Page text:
Inside Jazz: Linear Transformations

There are two distinctly different ways to expand the chord form—our skeletal melody—into linear improvisations.

When we look at the architecture of a chord form, we see everything that’s needed to naturally unfold an improvised melody. There are two distinctly different ways to expand the chord form—our skeletal melody—into linear improvisations.

The standard way, and this is the approach that’s most often taught, is to use horizontal scale forms (this also includes modal systems). An alternative approach comes through using arpeggios. This is a vertical approach, which is evident when you look at the chord displayed graphically.

Beginning with a diminished chord on the lowest adjacent string group, the following transformations unfold, as shown in Fig. 1. [Note: To streamline the music notation, we’re spelling F dim using B and D, which are enharmonic equivalents for Cb and Ebb, the b5 and bb7 of this diminished chord.] Pay attention to the two half-step shifts that occur between these three chords. First, F drops to E, making the F dim to E7 chord change. Second, G# drops to G to create the E7 to Em7 shift.

The following examples contain two separate chord forms that compatibly reveal the same topic—E minor. The first is based on Em7—the same voicing we created a moment ago—and is shown in Fig. 2. The line in this example emerges from this Em7 chord and contains all four of its tones. The second is based off an inversion of Gmaj7 (technically, we’re viewing it as a rootless Em9) and is shown in Fig. 3. Note that the arpeggios found in Fig. 2 and Fig. 3 are notated in red to indicate their skeletal frameworks. The Em7 arpeggio in Fig. 2 is spread in non-adjacent order with intermediate tones set in between and around the arpeggio itself. In Fig. 3, the Gmaj7 arpeggio appears as adjacent tones.

Download Example Audio...

Download Example Audio...

When combined with fluency, these dual patterns become unified as one, and although constructed from vertical tangents, they now appear horizontal in context, as seen in Fig. 4. In this example, we first encounter the vertical Em11 (created by combining Em7 and Gmaj7), followed by a horizontal expression of this harmony.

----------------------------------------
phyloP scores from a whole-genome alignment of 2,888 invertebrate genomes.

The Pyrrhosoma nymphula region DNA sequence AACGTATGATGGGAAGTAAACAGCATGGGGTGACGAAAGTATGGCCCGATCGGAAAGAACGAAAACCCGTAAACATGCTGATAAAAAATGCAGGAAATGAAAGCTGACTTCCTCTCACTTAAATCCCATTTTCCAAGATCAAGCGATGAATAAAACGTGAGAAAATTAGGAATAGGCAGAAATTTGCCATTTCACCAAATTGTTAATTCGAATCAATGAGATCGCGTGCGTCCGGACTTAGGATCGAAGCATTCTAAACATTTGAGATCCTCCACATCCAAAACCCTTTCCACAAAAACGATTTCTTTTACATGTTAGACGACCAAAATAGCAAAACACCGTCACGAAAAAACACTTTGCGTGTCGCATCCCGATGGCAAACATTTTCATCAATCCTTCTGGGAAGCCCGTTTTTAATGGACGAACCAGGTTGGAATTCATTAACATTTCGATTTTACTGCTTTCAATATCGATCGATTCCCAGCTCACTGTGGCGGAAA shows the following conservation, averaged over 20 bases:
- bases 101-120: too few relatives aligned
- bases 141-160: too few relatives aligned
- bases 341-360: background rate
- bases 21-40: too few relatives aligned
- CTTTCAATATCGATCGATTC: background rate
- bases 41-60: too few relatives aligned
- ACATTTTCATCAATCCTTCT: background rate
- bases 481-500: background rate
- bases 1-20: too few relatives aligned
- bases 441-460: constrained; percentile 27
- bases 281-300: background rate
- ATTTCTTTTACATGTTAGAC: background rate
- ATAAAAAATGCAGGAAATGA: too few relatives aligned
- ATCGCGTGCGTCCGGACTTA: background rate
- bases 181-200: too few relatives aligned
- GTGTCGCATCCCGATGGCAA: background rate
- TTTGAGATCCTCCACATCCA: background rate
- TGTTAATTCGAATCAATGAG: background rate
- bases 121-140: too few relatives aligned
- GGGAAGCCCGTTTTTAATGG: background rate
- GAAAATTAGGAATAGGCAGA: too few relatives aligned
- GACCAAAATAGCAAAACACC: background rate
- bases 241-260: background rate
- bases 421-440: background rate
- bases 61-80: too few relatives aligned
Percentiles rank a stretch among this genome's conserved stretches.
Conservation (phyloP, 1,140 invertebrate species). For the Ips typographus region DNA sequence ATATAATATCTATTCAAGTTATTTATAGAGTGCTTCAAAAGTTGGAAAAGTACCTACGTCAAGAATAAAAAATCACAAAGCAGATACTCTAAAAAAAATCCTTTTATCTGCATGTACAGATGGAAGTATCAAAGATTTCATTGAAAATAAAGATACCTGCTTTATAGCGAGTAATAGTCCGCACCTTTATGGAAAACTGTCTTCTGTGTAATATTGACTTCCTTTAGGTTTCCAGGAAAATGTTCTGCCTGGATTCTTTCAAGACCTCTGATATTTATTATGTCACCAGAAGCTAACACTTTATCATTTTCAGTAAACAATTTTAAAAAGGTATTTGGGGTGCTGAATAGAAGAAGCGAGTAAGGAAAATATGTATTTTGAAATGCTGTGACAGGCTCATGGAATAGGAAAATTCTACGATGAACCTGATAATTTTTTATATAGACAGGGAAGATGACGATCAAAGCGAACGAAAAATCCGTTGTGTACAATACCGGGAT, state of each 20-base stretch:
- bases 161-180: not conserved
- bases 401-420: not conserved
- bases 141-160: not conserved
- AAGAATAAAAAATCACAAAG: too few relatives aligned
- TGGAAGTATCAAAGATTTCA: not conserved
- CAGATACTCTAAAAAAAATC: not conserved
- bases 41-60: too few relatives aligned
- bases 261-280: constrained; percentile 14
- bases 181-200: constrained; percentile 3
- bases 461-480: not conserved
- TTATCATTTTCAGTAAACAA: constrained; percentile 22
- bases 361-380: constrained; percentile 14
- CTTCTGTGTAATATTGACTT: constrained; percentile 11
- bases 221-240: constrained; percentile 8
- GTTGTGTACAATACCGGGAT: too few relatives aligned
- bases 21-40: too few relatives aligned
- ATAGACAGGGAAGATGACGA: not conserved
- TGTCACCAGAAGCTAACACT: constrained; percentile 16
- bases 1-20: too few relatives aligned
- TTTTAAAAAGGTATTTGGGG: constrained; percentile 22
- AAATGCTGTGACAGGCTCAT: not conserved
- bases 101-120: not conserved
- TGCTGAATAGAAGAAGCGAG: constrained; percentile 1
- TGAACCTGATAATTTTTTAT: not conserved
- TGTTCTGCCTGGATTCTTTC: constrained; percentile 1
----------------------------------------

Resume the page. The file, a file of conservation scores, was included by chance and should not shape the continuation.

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Keep in mind that forms of this nature are commonly transcribed and analyzed as derivatives of scale and modal concepts, but in reality, they were not constructed in those ways. As we saw in last month’s lesson (“Augmented and Diminished Forms,” March 2011 PG), augmented and diminished structures, as parental forms, automatically position themselves across the guitar fretboard. They appear both vertically and horizontally, along with their alterations that produce dominant 7th, major 7th, and minor 7th forms.

Once you explore these shapes you can also see their related inversions develop exponentially across the fretboard, not only as chordal inversions, but as arpeggio-based linear inversions as well. We’ll continue to unfold these expansions in our upcoming lessons.

Pat Martino
Since his first recording as a leader in 1967, Pat Martino has constantly pushed the limits of jazz guitar with his flowing technique and powerful, muscular tone. Showing no signs of slowing down, Martino still travels the world performing and giving lectures about his approach to the guitar. Currently, Martino is working on an autobiography and serving as adjunct faculty at the University of the Arts in Philadelphia. For more info, visit

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